Thursday, October 16, 2008

17 Sep 2008: The worthwhile Backstage Tour

If the beauty of the Sydney city in the morning is worth rising up early for, the Sydney Opera House's Backstage Tour will be a tour that would be worthwhile going for.

The Backstage Tour is a fairly intimate tour. The maximum capacity for each day's Backstage Tour is eight persons. For my tour that day, there was seven of us, including myself. Each tour starts from 7 a.m., and is approximately two hours in duration. Everyone came earlier than 7 a.m. and so the tour guide rewarded all of us with an early start to the Backstage Tour.

The experience was a rare one. We had the privilege to visit various parts of the Backstage of the Sydney Opera House that are restricted to performers and members of the crew. I was excited simply to visit these exclusive parts of the Opera House. Most of the areas have strict rules on photography, so in this post, you would only see very limited parts of what I had experienced during the tour. As such, this is the tour worth going for if you should feel that you are still missing something after looking at the photos here.

A snap-shot of the Opera Theatre, Sydney Opera House.

While at the Opera Theatre, the seven of us participants got to learn how the props are being laid out at the Opera Theatre. The rule for all visitors is to leave the props untouched. The props, no matter how disorganised they may seem to be placed, are actually placed in a manner that allows the fastest retrieval during the actual performance. We also got to hear about the important roles of the mechanists. It was enlightening to hear how things work behind-the-scene at the Opera Theatre. We learnt how the lightings were being done and how the props could be set up. We also got to hear about how the stage-lifts work.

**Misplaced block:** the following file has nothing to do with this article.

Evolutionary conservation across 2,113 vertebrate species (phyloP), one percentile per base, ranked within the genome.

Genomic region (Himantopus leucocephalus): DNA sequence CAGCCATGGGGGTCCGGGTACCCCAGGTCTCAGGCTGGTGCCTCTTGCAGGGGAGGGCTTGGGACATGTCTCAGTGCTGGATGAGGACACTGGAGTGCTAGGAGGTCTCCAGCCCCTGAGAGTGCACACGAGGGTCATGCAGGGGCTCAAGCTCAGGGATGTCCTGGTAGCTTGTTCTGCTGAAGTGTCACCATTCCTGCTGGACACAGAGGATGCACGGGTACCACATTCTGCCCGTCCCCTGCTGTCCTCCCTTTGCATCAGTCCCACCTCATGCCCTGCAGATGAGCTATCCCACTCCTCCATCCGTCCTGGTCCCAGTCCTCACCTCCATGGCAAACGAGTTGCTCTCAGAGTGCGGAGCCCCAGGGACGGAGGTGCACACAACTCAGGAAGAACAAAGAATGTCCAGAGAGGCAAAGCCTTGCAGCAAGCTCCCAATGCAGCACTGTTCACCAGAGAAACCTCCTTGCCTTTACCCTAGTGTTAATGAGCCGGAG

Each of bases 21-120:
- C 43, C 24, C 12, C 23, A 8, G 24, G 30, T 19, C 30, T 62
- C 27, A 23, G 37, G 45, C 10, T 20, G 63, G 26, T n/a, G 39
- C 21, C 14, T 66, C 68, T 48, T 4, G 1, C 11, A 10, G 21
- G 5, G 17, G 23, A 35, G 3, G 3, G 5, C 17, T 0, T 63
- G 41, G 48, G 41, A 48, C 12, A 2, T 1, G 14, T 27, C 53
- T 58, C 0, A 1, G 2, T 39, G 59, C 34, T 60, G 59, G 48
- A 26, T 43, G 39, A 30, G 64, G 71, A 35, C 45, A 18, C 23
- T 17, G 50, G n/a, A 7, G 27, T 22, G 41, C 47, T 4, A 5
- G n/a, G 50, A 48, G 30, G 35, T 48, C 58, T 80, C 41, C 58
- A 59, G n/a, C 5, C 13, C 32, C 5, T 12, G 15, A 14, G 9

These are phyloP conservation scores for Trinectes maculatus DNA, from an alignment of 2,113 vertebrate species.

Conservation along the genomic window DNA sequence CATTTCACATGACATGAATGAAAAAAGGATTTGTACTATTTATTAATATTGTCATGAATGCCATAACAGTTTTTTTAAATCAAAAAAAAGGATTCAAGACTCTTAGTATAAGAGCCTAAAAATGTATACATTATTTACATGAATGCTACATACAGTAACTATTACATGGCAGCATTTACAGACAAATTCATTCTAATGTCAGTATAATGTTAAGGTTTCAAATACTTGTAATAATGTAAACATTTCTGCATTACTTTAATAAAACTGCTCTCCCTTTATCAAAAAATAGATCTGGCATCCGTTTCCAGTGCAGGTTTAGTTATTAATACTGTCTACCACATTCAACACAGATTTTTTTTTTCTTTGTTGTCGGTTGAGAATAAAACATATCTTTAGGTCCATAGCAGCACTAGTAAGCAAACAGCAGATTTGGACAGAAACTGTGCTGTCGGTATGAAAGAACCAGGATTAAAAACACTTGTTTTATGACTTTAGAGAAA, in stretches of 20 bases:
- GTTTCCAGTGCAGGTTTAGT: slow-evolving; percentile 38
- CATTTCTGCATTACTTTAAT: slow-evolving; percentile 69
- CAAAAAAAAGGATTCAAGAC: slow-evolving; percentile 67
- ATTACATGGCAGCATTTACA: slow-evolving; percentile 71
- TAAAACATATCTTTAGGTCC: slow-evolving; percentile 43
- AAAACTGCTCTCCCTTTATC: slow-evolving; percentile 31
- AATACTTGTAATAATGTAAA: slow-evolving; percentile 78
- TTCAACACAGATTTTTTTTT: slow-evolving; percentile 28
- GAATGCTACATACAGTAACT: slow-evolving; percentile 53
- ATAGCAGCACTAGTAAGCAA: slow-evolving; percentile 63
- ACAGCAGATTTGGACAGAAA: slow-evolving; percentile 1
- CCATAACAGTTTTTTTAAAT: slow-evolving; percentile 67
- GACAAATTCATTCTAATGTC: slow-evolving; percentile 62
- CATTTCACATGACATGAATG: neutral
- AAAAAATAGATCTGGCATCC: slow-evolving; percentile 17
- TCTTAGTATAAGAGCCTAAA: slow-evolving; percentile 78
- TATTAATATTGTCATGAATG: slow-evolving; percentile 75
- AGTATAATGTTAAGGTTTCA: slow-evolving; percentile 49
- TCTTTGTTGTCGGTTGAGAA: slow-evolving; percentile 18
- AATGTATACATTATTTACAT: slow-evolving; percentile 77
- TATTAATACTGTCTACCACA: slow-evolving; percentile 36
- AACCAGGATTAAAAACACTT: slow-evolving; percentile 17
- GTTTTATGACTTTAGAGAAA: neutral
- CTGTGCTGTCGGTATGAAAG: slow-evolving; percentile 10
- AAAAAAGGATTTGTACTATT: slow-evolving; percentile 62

During the tour to the Opera Theatre, we also had a glimpse of the props-workshop that's located at the backstage of the Opera Theatre. This workshop enable the crew to be able to do minor repairs of the props at the backstage of the Theatre, thus saving the time that is needed to transport the props out of the Theatre for repair.

My favourite part at the Opera Theatre was to visit the orchestra pit. I had the privilege to pose as a conductor while I was at the orchestra pit. One of the members of the tour group very graciously offered to help me take a photo of myself while I posed as a conductor.

Notice the 'acoustic clouds' of the Concert Hall.

For yours truly who plays a double bass, there's one part of the Sydney Opera House that would definitely exhilarate me if I could visit, and that is the backstage of the Concert Hall. We entered the Concert Hall and the tour-guide introduced us to the magnificent Concert Hall. My eyes were set on the acoustic-cloud. I tried clapping my hands a few times at the Concert Hall to hear if the clapping sound would carry itself to the other end of the concert hall. It did. That made me perceive the concert hall to have good acoustics. Another structure that caught my attention was the organ. I often wonder how the organ actually operates.

Standing on the stage of the Concert Hall, I imagined it would be a fabulous experience to play on the stage.

As we left the stage and headed to the backstage, we saw a wall at the backstage area, near the entrance to the stage. This wall had a lot of lip-marks on it. The tour-guide told us that wall is affectionately known as and designated as "the kissing wall". The wall was designated as the wall for performers to kiss on, and to leave behind their lip-marks for posterity to see. I did not kiss the wall, but at least one of the other participants from the tour-group did.

We also got to see one of the dressing rooms of the Concert Hall that were meant for the performers. I felt a nice sense of familiarity when I saw a number of double bass flight-cases at the backstage area.